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Women In Speculative Fiction: Raven Oak, author of AMASKAN’S BLOOD and CLASS-M EXILE

Hello, readers! Today we’re going to chat with Raven Oak, author of Class-M Exile and Amaskan’s Blood (Boahim Series Book 1), among others. Raven is one of the hardest working fantasy and sci-fi authors I know, and I’m pleased to be able to share her work with you.

Raven, what books would you like to talk about today, and what are they about?

I’ll chat a bit about Amaskan’s Blood since book II (Amaskan’s War) is slated for 2017 release—

Amaskan’s Blood is fantasy—sometimes labeled as epic fantasy that flirts with dark fantasy in the closet—and is probably one of the most personal books I’ve written. I didn’t realize it at the time, but a lot of Adelei’s conflict with her new “family” was influenced by own familial conflicts after my mother popped back into my life after 30+ years. Adelei is an Amaskan, Boahim’s version of a holy assassin, and is tasked with protecting the people of the Little Dozen Kingdoms, people who don’t have a king or senator in their pocket to help them. She’s sent into the hands of her worst enemy—her father—and tasked with protecting him from the Tribor, a merciless group of hired hands who will kill anyone for anyone. The best comparison I’ve seen is, “If George R. R. Martin wrote [Disney’s] Tangled, it might be like this.” Amaskan’s War (Book II) really kicks up the level of political intrigue and suspense.

Cool! You are known for writing strong female protagonists, which I greatly appreciate. Can you tell us why you think it’s important?

One of the best things ever said to me was by the folks at Seattle Geekly. When they were interviewing me at the Amaskan’s Blood release, they said (I’m paraphrasing here) that I wrote strong female characters without emasculating or weakening the male characters, something that is rarely done. I felt that was a good assessment as I proscribe to the Joss Whedon school of thought: Why am I writing them? Because people still ask that question.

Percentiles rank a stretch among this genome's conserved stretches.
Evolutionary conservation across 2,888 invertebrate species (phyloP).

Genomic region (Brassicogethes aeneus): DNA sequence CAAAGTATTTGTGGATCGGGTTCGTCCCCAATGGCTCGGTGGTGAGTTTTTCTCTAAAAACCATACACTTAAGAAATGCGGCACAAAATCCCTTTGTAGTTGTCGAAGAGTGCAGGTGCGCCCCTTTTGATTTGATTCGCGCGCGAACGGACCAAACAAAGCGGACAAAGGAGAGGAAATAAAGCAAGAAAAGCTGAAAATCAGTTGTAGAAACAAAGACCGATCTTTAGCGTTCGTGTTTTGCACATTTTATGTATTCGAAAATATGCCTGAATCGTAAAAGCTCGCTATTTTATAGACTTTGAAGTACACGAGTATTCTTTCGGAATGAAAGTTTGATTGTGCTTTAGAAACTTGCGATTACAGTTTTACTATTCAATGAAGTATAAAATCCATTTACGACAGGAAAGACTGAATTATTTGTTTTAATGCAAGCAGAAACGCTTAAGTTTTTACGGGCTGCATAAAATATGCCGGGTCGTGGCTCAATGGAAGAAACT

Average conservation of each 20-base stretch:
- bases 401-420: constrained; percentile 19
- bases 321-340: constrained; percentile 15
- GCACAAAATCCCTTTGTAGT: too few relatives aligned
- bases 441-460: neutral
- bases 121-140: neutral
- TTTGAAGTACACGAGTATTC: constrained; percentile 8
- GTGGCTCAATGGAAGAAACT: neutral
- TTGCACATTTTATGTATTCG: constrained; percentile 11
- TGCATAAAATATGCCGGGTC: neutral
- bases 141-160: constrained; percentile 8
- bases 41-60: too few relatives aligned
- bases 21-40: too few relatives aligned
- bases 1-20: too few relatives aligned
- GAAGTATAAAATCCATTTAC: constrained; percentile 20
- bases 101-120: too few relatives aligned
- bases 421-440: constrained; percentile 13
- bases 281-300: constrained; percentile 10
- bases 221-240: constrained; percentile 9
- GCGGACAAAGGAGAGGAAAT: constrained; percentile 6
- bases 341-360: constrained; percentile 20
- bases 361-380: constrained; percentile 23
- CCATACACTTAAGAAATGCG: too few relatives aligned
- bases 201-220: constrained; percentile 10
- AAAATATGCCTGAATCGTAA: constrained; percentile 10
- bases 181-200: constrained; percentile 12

Equality in fiction is critical. That means protagonists that are women, people of color, LGBT, etc. All of it. Until we reach a point where we still have to answer this question, I (and others) will still create these characters.

Class-M Exile is ultimately about prejudice, but wrapped in a funny, clever, Doug Adams-like tale. What inspired you to write it, and what do you hope fans will take away from the reading experience?

When I was in middle school, I met a girl who was the complete antithesis of Texas (where I lived at the time). She was a feminist and liberal (both sins in the Bible belt) but also an atheist who played with tarot cards. She was the child of a single mother, who arrived at school amidst a car full of dogs and cats. Her first day of school, it was like a stampede of afraid kids as they reacted to this girl sporting tons of hair braids, pentacles, and hippie-style clothes. I like to tell people that this was a town where even the Catholics pretended to be Southern Baptists. You were either a church-goin’ Christian, or you were Satan himself. It didn’t take long for them to jump into bullying and harassing her. Ostracizing her. She became one of my best friends and introduced me to the world of science fiction and fantasy. I am the writer I am because of her, and I wanted to tell her story.